Lawmakers relaunch landmark bill to create path to VA care for veterans ill from toxic exposure

U.S. Army Staff Sgt. Alexis Castillo watches as unused mortar ‘cheese’ charges are disposed by fire during a mortar training exercise with Iraqi soldiers.
U.S. Army Staff Sgt. Alexis Castillo watches
as unused mortar ‘cheese’ charges are
disposed of by fire during a mortar training
exercise with Iraqi soldiers.
Photo credit Sgt. Gustavo Olgiati, U.S. Army

Veterans exposed to toxic substances during their military service could qualify for additional care and benefits from the Department of Veterans Affairs under landmark legislation reintroduced in Congress this week.

The Toxic Exposure in the American Military (TEAM) Act creates sweeping mandates for VA to further research, track and care for eligible veterans who fall ill because of exposure to toxic substances during service -- perhaps the most comprehensive legislation on military toxic exposures ever introduced in Congress.

The TEAM Act was introduced by Sen. Thom Tillis, R-N.C., who represents one of the largest populations of troops and veterans in the country, including the largest Army base in the world, Fort Bragg. Sen. Maggie Hassan, D-N.H., who represents Pease Air Force Base where troops and their families have been exposed to high levels of "forever chemicals" including PFAS, cosponsored the bill at its introduction.

Last year, the bill passed out of the Senate Veterans Affairs Committee, a key endorsement, but did not receive a vote on the Senate floor before the end of the year, meaning it had to be reintroduced in 2021. Tillis said in a press conference on Tuesday he believed the reason the bill didn't pass last year was because of its late introduction, and now he and Hassan are working to partner with House members on a companion bill, and that additional amendments and provisions are on the table.

"We're trying to put a framework in place that lets us end mistakes we made dating back to Agent Orange," Tillis said. "When a veteran is experiencing an illness, they've got so many other distractions on their mind, we should not make it difficult for them to get the care they deserve."

The bill aims to allow VA to potentially expand benefits and health care to thousands of veterans by allowing VA to more efficiently add presumptive conditions for troops exposed to toxic substances, such as herbicides and burn pits, and provide consultations, testing and treatment, among other major mandates. Toxic exposures have increasingly gained attention as veterans and troops sicken with rare cancers, respiratory and fertility issues, especially those who served in Afghanistan and Iraq.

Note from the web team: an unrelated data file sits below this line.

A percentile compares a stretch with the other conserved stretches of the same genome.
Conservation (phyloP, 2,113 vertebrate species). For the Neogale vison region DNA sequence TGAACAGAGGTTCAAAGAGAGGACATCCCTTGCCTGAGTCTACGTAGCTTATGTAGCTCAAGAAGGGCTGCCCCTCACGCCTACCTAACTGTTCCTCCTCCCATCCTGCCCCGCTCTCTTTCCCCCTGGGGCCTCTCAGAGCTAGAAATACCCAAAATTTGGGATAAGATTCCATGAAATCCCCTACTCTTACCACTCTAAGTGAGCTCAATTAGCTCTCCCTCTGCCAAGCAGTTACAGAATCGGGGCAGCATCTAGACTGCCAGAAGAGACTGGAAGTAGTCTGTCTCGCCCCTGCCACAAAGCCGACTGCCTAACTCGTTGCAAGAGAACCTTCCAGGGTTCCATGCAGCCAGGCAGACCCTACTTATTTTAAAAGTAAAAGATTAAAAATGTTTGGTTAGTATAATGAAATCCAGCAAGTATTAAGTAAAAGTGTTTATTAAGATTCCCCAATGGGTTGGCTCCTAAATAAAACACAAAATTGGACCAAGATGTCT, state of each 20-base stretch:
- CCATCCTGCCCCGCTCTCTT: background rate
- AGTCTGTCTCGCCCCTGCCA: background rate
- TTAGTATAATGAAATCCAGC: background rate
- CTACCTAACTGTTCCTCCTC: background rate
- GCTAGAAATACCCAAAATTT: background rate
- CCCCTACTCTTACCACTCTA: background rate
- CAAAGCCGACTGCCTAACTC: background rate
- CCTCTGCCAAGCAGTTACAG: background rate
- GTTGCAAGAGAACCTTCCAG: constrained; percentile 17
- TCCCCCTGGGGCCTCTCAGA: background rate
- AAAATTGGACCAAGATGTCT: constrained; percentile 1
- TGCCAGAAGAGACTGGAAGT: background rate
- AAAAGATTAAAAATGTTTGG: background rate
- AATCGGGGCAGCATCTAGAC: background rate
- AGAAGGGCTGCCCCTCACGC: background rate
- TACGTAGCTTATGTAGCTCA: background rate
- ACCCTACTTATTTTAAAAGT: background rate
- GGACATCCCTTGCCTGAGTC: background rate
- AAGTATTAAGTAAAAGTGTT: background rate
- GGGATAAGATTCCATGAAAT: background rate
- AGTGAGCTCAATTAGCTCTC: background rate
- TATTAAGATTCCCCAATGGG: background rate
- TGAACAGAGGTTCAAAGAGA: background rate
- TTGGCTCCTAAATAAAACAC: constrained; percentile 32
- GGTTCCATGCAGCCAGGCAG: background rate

"Burn pits are the issue on top of mind, but we really want to get to a point where it's on the independent commission (established under the bill) and a relationship with the National Academies to very quickly have a science-based approach to providing presumptions for veterans," Tillis said Tuesday. "We're providing a presumption framework that favors the veteran."

Millions of veterans have been exposed to toxic hazards just since 2001, along with generations of troops who came before. But after nearly two decades of war, the Department of Veterans Affairs still denies the majority of claims for burn pits, one of the most common exposures troops experience.

As of March 10, 233,406 veterans and service members have added themselves to the VA Airborne Hazards and Open Burn Pit Registry, open to those who have served since 1990. VA has previously estimated as many as 3.5 million veterans and troops have been affected by burn pits alone.

Surveys from veteran service organizations including Iraq and Afghanistan Veterans of America and Wounded Warrior Project show a majority of respondents report toxic exposures of some kind, and most said they were not receiving care for those exposures at VA. Veteran service organizations have made multiple presentations to Congress in recent years arguing that toxic exposures should be a top legislative priority. Veterans have testified before lawmakers again and again about the rare cancers and other severe, and often fatal, conditions they believe have been caused by toxic exposures they suffered, or lost friends to.

But progress remains slow, despite lawmakers continually saying they don't want to repeat the mistakes of Agent Orange exposures, forcing veterans to wait decades for care and benefits. Meanwhile, VA continues to deny thousands of claims.